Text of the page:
Or even do this to get a brand-new shell where ghc and runhaskell all know about the sandbox:

More full-blown:

Somewhat strangely, however, cabal install doesn’t work inside the cabal exec sh. Oh well.

So, I think I’ll try to avoid entering a shell. It took a little searching but finally I found cabal sandbox tips for some ways to get cabal to “stay with you”. The weird ${a+b} syntax is one of various parameter substitution syntaxes. Eventually I cobbled this together:

(Note that this has to be like a function in .profile because scripts can’t set environment variables seen by the parent shell.)

Now all that’s necessary is to make aliases for cabal exec ghc or cabal exec runhaskell.

Alternatively, if you want a shell script or alias or whatever for a specific setup for ghci:

Vim interface haxx

Incohesive and undocumented. Use at your own risk.

function! s:get_cabal_sandbox_g_option()
    let l:config_file = ""
    if !empty($CABAL_SANDBOX_CONFIG)
        let l:config_file = $CABAL_SANDBOX_CONFIG
    elseif filereadable('cabal.sandbox.config')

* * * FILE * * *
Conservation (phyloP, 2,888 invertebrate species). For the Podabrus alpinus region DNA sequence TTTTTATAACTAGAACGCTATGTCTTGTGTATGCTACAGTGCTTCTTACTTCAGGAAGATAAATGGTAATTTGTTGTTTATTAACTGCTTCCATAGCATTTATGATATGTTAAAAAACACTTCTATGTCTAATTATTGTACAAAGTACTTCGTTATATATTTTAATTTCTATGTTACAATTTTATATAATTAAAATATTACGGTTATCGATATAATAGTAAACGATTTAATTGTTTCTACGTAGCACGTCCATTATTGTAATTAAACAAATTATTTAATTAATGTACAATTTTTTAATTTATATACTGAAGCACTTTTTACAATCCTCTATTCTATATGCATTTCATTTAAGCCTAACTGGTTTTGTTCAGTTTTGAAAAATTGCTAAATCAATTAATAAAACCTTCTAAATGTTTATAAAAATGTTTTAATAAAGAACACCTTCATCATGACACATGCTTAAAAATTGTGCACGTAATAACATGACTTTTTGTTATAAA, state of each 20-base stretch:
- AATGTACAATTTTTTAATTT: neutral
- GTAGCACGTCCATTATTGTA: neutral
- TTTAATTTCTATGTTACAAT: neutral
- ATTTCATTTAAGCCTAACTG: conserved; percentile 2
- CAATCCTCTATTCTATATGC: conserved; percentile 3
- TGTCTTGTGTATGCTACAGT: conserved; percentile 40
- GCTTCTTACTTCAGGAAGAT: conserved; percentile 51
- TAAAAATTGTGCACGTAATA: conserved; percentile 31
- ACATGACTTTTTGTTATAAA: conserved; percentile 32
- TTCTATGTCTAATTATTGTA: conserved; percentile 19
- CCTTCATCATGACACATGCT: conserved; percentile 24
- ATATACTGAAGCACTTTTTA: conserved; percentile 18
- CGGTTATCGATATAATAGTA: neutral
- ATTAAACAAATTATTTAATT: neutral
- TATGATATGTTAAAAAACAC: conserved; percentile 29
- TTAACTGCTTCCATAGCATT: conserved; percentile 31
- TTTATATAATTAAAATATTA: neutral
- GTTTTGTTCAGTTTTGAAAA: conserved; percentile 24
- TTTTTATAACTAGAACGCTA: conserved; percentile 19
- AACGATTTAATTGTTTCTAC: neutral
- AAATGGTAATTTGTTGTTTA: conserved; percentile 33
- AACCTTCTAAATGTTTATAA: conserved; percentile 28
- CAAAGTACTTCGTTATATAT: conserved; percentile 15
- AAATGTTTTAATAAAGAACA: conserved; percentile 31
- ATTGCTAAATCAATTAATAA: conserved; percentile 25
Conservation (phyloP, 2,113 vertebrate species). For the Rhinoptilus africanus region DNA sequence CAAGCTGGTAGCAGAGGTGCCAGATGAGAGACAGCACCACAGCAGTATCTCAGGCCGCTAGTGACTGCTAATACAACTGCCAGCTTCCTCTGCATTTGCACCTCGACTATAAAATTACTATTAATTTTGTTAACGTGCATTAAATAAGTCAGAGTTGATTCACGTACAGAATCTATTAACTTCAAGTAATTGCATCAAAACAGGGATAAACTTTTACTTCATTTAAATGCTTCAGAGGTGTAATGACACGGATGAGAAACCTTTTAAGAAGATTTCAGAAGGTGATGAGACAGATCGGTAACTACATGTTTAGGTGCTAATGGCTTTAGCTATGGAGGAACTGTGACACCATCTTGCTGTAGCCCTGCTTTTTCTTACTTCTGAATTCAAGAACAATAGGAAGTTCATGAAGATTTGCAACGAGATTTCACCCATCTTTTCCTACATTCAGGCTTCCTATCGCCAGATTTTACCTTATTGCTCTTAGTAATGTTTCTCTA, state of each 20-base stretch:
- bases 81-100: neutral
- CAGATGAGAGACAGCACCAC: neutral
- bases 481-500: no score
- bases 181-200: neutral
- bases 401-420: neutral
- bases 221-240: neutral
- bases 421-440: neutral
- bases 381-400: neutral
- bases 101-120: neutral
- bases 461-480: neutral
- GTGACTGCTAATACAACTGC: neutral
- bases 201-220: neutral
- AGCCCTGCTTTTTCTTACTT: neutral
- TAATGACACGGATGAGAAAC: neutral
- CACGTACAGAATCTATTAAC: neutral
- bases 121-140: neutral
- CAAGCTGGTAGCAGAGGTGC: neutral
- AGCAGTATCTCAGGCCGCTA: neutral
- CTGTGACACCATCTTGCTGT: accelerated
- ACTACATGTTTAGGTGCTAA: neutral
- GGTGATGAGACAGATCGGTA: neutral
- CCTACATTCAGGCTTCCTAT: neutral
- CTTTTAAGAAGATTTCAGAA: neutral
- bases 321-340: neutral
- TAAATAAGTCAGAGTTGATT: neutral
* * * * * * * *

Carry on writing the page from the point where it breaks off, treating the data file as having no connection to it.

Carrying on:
let l:config_file = 'cabal.sandbox.config'
    if !empty(l:config_file)
        let l:output = system("grep package-db < '" . l:config_file . "'")
        let l:dir = matchstr(substitute(l:output, '\n', ' ', 'g'), 'package-db: \zs\S\+\ze')
        return "-g-package-db='" . l:dir . "'"
        return ''
let g:syntastic_haskell_ghc_mod_args = s:get_cabal_sandbox_g_option() . " check --boundary=' '"
let g:syntastic_haskell_hdevtools_args = s:get_cabal_sandbox_g_option() . " -g-Wall"

Note that ghc-mod and hdevtools actually kind of fill the same niche, so I think you only need one of them. Pick whichever one you get working. hdevtools’s advantage is its client-server architecture means it can keep a background process alive and reload more quickly.

My Sandboxes

Link: Haskell Best Practices for Avoiding “Cabal Hell”

Preparatory Checklist

For paranoid triple-checking, before you install anything:

  • Is the cabal version new enough? (or cabal install cabal-install)
  • Have you cabal updated sufficiently recently?
  • Did you actually run cabal sandbox init? (although if you put require-sandbox: True the computer will remember this for you)

Installation Troubleshooting

Useful commands:

  • cabal get?
  • cabal sandbox add-source path/to/folder/with/module, if you need to make cabal install from a local folder, instead of from something uploaded to hackage. In the most common case, this means you find a git repo, clone it, and put the path of the cloned folder. Maybe you need it because the old maintainer disappeared and you need a third-party fix, or maybe you just happen to be messing with it in the interim between when a fix is committed and when it’s uploaded, or maybe you want to fix it yourself.